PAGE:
Halkbank to seek dismissal of US charges on Iran sanctions, Berman's recusal over impartiality

Published 05.11.2019 13:07
Turkey's Halkbank headquarters is seen in Ankara, Aug. 15, 2014. (Reuters File Photo)
Turkey's Halkbank headquarters is seen in Ankara, Aug. 15, 2014. (Reuters File Photo)

A lawyer for Turkey's state-owned Halkbank, which has been criminally charged by U.S. prosecutors with helping Iran evade sanctions, said in a letter Monday that it would seek to dismiss the case and have the judge recuse himself.

In a letter to U.S. District Judge Richard Berman in Manhattan, Andrew Hruska, a lawyer for Halkbank, said the bank was not agreeing to appear in court on the charges. He asked that he be allowed to represent the bank for the limited purpose of arguing the dismissal and recusal motions.

A hearing is scheduled in the case on Tuesday, and prosecutors have said they may seek a fine against Halkbank if it refuses to appear.

A spokesman for the office of Manhattan U.S. Attorney Geoffrey Berman, which is prosecuting the case, declined to comment. Hruska did not immediately respond to a request for comment.

Federal prosecutors in Manhattan brought the criminal charges against Halkbank on Oct. 16. The bank called the charges an escalation of Washington's sanctions on Ankara over its Operation Peace Spring targeting PKK-linked People's Protection Units (YPG) terrorists in Syria, while President Recep Tayyip Erdoğan called them an "unlawful, ugly" step.

Hruska said in Monday's letter that the bank's "incidental contacts with the U.S. are insufficient to establish... jurisdiction" in the New York federal court.

He also said that Judge Berman must recuse himself because he had "made statements both in and out of the courtroom that call into question the court's impartiality," without giving details.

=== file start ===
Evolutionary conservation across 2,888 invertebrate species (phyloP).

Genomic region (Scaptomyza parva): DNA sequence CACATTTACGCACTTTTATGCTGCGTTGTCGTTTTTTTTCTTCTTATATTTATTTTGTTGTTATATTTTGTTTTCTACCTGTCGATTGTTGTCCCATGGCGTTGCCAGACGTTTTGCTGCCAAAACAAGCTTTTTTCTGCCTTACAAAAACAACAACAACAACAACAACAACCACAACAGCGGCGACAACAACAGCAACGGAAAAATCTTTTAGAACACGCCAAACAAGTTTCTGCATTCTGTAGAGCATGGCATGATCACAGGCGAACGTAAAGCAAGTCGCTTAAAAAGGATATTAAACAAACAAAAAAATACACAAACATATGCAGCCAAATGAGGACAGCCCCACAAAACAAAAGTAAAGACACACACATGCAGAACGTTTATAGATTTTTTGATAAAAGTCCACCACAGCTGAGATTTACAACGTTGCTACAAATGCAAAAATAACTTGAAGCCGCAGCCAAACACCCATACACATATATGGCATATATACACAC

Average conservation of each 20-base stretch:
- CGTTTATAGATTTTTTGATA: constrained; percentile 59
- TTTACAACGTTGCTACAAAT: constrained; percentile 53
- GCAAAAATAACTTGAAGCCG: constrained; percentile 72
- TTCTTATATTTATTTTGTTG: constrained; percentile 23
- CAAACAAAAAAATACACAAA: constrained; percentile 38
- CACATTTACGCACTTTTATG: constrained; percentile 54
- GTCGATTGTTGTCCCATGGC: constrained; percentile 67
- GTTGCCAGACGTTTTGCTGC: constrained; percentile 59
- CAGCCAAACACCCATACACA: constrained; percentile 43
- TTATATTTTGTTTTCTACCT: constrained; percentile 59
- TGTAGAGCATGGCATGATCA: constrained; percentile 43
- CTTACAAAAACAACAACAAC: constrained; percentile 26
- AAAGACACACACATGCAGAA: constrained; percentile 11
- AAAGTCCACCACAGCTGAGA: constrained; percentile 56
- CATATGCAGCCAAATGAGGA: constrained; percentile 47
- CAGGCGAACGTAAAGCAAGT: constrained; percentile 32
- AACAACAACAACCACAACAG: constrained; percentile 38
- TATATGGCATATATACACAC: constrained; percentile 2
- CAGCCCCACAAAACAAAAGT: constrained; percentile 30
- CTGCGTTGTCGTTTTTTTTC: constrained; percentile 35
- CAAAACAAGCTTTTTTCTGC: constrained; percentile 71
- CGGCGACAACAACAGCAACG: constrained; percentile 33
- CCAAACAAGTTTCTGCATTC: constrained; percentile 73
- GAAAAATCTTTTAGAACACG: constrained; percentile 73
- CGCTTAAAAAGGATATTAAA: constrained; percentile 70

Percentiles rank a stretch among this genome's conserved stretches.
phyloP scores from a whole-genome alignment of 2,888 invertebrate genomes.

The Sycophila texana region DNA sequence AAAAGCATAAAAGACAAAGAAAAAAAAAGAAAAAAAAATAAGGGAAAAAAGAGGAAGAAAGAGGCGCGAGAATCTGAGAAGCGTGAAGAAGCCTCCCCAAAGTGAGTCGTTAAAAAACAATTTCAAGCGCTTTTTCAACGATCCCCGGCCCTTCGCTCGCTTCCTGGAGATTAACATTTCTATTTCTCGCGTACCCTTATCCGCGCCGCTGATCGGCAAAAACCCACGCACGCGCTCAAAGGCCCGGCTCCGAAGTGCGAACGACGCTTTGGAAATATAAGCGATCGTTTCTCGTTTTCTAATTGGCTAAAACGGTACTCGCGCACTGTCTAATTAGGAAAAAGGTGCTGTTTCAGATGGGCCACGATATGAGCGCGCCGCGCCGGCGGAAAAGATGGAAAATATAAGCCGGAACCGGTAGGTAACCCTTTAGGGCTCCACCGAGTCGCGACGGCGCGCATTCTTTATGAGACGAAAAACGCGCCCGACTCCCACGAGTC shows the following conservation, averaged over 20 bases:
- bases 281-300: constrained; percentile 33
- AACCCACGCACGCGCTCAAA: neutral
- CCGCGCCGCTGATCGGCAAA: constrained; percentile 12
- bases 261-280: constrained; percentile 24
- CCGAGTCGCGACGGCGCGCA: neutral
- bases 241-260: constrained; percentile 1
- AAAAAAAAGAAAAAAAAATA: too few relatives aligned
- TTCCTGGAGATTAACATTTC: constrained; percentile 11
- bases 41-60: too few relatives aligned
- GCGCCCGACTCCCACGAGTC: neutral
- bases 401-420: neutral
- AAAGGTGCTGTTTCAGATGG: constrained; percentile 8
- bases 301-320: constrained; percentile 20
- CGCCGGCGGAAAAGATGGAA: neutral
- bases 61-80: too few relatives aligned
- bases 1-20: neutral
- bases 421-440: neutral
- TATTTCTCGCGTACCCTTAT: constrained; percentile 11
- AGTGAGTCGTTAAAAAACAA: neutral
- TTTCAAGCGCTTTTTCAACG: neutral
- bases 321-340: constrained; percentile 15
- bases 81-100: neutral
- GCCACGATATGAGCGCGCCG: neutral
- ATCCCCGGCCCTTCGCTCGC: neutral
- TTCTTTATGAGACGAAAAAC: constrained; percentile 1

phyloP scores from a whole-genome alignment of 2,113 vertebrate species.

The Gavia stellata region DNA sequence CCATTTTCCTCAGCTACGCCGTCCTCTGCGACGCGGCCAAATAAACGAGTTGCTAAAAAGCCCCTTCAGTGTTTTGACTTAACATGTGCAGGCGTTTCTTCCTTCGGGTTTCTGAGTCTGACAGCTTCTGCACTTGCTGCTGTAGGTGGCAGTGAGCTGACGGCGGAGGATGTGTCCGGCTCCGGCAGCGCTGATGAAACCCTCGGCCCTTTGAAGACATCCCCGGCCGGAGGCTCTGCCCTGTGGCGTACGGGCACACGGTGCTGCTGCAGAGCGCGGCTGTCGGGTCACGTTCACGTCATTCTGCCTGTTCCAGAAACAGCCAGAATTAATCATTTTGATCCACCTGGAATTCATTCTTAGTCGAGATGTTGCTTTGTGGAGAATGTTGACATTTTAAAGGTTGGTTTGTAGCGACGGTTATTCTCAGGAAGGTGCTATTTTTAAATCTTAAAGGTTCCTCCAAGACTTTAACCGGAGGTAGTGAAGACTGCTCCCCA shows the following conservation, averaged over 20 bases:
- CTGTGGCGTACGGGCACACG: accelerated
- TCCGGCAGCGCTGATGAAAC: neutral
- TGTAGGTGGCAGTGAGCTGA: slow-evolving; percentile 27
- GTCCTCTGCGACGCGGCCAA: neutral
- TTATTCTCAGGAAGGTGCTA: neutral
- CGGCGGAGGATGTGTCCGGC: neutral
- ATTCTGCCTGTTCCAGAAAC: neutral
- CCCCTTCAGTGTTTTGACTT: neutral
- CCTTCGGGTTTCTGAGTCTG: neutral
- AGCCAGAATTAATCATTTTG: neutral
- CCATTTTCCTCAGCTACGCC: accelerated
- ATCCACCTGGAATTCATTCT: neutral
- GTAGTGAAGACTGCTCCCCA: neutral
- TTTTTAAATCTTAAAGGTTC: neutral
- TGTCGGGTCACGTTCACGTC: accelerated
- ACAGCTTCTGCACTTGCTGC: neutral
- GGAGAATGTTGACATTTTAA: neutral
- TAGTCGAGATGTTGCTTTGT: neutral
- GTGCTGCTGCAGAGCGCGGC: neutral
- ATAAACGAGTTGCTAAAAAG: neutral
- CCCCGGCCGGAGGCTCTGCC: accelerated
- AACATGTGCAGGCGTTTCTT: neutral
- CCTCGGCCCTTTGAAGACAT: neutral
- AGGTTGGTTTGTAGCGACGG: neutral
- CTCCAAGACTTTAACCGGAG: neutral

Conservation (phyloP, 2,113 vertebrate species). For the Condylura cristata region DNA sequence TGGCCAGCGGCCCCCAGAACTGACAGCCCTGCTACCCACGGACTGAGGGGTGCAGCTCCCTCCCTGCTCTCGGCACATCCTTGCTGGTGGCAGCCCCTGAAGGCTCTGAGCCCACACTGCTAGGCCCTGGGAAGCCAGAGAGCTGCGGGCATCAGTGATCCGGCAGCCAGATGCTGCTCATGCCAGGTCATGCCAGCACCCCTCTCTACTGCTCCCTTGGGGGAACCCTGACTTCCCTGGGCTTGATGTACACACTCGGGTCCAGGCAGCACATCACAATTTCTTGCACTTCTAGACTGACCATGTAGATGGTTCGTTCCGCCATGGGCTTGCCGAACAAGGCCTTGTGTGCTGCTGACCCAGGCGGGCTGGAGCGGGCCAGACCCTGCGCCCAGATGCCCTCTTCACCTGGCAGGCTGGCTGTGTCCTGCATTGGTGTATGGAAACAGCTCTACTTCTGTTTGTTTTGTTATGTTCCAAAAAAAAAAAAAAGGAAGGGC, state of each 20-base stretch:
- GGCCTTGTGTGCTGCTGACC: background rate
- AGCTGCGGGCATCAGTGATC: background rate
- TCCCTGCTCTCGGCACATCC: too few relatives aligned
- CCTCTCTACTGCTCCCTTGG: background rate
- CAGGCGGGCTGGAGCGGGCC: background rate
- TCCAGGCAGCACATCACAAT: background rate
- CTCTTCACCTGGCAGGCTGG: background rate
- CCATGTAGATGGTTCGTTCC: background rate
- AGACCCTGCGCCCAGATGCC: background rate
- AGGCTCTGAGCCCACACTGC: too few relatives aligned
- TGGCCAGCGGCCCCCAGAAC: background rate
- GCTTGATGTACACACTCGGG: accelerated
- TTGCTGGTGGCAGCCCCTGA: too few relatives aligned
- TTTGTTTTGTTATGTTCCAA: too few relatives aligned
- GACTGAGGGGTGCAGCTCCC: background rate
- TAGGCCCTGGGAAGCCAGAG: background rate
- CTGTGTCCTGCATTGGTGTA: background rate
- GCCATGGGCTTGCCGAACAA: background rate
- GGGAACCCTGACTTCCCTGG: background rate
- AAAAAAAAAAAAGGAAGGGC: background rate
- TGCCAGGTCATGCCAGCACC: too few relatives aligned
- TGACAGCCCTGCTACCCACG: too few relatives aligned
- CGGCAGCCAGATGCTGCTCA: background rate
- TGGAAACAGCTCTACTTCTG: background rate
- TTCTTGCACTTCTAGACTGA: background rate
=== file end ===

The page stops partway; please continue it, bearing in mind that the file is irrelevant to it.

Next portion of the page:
The judge previously presided over a criminal case against Turkish-Iranian gold trader Reza Zarrab and Halkbank Deputy General Manager Mehmet Hakan Atilla. Zarrab had sought for Berman's recusal on the grounds that he had made statements critical of the Turkish government while attending a 2014 symposium in Istanbul organized by groups linked to the Gülenist Terror Group (FETÖ), which went on to stage the July 15, 2016 coup attempt through its operatives in the military.

Zarrab pleaded guilty before trial and testified against Atilla, who was arrested in March 2017 while on a business trip in the U.S. and was later convicted and sentenced to 32 months in prison.

When Atilla was convicted, Turkey blasted the verdict as "a scandalous decision in a scandalous case" and "a conspiracy aimed at complicating Turkey's internal politics and intervening in Turkey's internal affairs." Ankara has repeatedly criticized Atilla's conviction, calling it "politically motivated."

Atilla returned to Turkey in July after serving his sentence and has recently been named general manager of the country's main stock exchange Borsa Istanbul (BIST).

U.S. prosecutors have claimed that Zarrab, Atilla, Halkbank and multiple Turkish government officials took part in a scheme between 2012 and 2016 to help Iran spend revenue from oil and gas sales abroad using sham food and gold transactions, in violation of U.S. sanctions.

At the time of Atilla's trial, Erdoğan condemned the case as a political attack on his government.

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